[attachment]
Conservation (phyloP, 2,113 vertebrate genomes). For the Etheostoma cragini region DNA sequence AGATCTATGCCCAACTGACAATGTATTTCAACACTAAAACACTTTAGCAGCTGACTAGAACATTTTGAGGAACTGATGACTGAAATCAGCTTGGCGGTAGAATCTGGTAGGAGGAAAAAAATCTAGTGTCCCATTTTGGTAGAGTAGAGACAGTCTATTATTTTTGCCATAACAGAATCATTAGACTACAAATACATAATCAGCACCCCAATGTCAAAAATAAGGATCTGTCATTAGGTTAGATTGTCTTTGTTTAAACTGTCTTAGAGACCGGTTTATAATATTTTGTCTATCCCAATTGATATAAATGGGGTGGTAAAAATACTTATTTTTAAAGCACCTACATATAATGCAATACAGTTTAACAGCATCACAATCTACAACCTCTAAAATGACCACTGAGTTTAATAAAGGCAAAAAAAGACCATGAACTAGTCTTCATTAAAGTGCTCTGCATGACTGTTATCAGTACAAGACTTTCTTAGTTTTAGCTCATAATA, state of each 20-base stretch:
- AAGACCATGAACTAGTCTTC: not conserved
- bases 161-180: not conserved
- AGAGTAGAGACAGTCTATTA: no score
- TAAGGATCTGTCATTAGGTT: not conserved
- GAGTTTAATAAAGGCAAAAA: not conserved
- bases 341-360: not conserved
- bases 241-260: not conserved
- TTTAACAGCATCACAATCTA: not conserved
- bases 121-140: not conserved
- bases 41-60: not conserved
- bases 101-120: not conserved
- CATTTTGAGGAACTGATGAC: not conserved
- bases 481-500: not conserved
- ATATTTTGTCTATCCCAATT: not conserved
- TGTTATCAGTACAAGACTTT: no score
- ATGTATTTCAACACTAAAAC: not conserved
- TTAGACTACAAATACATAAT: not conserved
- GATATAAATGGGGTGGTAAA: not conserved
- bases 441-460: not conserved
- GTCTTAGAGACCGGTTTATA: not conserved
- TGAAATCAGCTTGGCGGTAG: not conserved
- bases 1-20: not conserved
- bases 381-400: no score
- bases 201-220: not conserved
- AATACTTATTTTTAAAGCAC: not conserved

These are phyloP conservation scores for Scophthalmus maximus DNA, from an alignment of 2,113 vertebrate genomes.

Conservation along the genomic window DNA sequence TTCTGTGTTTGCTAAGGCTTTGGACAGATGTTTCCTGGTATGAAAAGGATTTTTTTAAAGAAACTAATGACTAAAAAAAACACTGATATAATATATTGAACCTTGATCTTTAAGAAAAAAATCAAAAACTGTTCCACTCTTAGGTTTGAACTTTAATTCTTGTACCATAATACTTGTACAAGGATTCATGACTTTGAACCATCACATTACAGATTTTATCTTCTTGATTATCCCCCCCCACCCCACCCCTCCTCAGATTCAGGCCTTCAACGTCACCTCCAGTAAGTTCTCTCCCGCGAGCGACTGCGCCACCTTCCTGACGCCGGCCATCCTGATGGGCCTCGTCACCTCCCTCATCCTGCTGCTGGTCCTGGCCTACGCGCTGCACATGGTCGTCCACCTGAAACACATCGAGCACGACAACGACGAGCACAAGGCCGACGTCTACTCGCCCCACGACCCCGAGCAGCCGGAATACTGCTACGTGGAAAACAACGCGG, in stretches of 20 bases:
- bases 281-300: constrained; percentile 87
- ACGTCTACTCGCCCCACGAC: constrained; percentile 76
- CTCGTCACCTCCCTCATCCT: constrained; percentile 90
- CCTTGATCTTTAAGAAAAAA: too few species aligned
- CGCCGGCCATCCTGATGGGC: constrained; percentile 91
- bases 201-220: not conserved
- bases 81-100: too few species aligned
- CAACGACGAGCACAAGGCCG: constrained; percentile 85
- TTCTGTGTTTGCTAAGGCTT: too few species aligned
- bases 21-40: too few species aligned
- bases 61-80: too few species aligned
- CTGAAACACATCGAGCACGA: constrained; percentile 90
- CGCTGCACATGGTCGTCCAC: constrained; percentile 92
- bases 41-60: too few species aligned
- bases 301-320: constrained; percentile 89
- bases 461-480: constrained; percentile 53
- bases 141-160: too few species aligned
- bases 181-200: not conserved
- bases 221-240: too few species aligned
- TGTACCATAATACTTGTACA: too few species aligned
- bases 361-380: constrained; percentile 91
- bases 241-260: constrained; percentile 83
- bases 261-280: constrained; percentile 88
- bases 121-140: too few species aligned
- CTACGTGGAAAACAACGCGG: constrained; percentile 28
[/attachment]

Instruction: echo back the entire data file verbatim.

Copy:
Conservation (phyloP, 2,113 vertebrate genomes). For the Etheostoma cragini region DNA sequence AGATCTATGCCCAACTGACAATGTATTTCAACACTAAAACACTTTAGCAGCTGACTAGAACATTTTGAGGAACTGATGACTGAAATCAGCTTGGCGGTAGAATCTGGTAGGAGGAAAAAAATCTAGTGTCCCATTTTGGTAGAGTAGAGACAGTCTATTATTTTTGCCATAACAGAATCATTAGACTACAAATACATAATCAGCACCCCAATGTCAAAAATAAGGATCTGTCATTAGGTTAGATTGTCTTTGTTTAAACTGTCTTAGAGACCGGTTTATAATATTTTGTCTATCCCAATTGATATAAATGGGGTGGTAAAAATACTTATTTTTAAAGCACCTACATATAATGCAATACAGTTTAACAGCATCACAATCTACAACCTCTAAAATGACCACTGAGTTTAATAAAGGCAAAAAAAGACCATGAACTAGTCTTCATTAAAGTGCTCTGCATGACTGTTATCAGTACAAGACTTTCTTAGTTTTAGCTCATAATA, state of each 20-base stretch:
- AAGACCATGAACTAGTCTTC: not conserved
- bases 161-180: not conserved
- AGAGTAGAGACAGTCTATTA: no score
- TAAGGATCTGTCATTAGGTT: not conserved
- GAGTTTAATAAAGGCAAAAA: not conserved
- bases 341-360: not conserved
- bases 241-260: not conserved
- TTTAACAGCATCACAATCTA: not conserved
- bases 121-140: not conserved
- bases 41-60: not conserved
- bases 101-120: not conserved
- CATTTTGAGGAACTGATGAC: not conserved
- bases 481-500: not conserved
- ATATTTTGTCTATCCCAATT: not conserved
- TGTTATCAGTACAAGACTTT: no score
- ATGTATTTCAACACTAAAAC: not conserved
- TTAGACTACAAATACATAAT: not conserved
- GATATAAATGGGGTGGTAAA: not conserved
- bases 441-460: not conserved
- GTCTTAGAGACCGGTTTATA: not conserved
- TGAAATCAGCTTGGCGGTAG: not conserved
- bases 1-20: not conserved
- bases 381-400: no score
- bases 201-220: not conserved
- AATACTTATTTTTAAAGCAC: not conserved

These are phyloP conservation scores for Scophthalmus maximus DNA, from an alignment of 2,113 vertebrate genomes.

Conservation along the genomic window DNA sequence TTCTGTGTTTGCTAAGGCTTTGGACAGATGTTTCCTGGTATGAAAAGGATTTTTTTAAAGAAACTAATGACTAAAAAAAACACTGATATAATATATTGAACCTTGATCTTTAAGAAAAAAATCAAAAACTGTTCCACTCTTAGGTTTGAACTTTAATTCTTGTACCATAATACTTGTACAAGGATTCATGACTTTGAACCATCACATTACAGATTTTATCTTCTTGATTATCCCCCCCCACCCCACCCCTCCTCAGATTCAGGCCTTCAACGTCACCTCCAGTAAGTTCTCTCCCGCGAGCGACTGCGCCACCTTCCTGACGCCGGCCATCCTGATGGGCCTCGTCACCTCCCTCATCCTGCTGCTGGTCCTGGCCTACGCGCTGCACATGGTCGTCCACCTGAAACACATCGAGCACGACAACGACGAGCACAAGGCCGACGTCTACTCGCCCCACGACCCCGAGCAGCCGGAATACTGCTACGTGGAAAACAACGCGG, in stretches of 20 bases:
- bases 281-300: constrained; percentile 87
- ACGTCTACTCGCCCCACGAC: constrained; percentile 76
- CTCGTCACCTCCCTCATCCT: constrained; percentile 90
- CCTTGATCTTTAAGAAAAAA: too few species aligned
- CGCCGGCCATCCTGATGGGC: constrained; percentile 91
- bases 201-220: not conserved
- bases 81-100: too few species aligned
- CAACGACGAGCACAAGGCCG: constrained; percentile 85
- TTCTGTGTTTGCTAAGGCTT: too few species aligned
- bases 21-40: too few species aligned
- bases 61-80: too few species aligned
- CTGAAACACATCGAGCACGA: constrained; percentile 90
- CGCTGCACATGGTCGTCCAC: constrained; percentile 92
- bases 41-60: too few species aligned
- bases 301-320: constrained; percentile 89
- bases 461-480: constrained; percentile 53
- bases 141-160: too few species aligned
- bases 181-200: not conserved
- bases 221-240: too few species aligned
- TGTACCATAATACTTGTACA: too few species aligned
- bases 361-380: constrained; percentile 91
- bases 241-260: constrained; percentile 83
- bases 261-280: constrained; percentile 88
- bases 121-140: too few species aligned
- CTACGTGGAAAACAACGCGG: constrained; percentile 28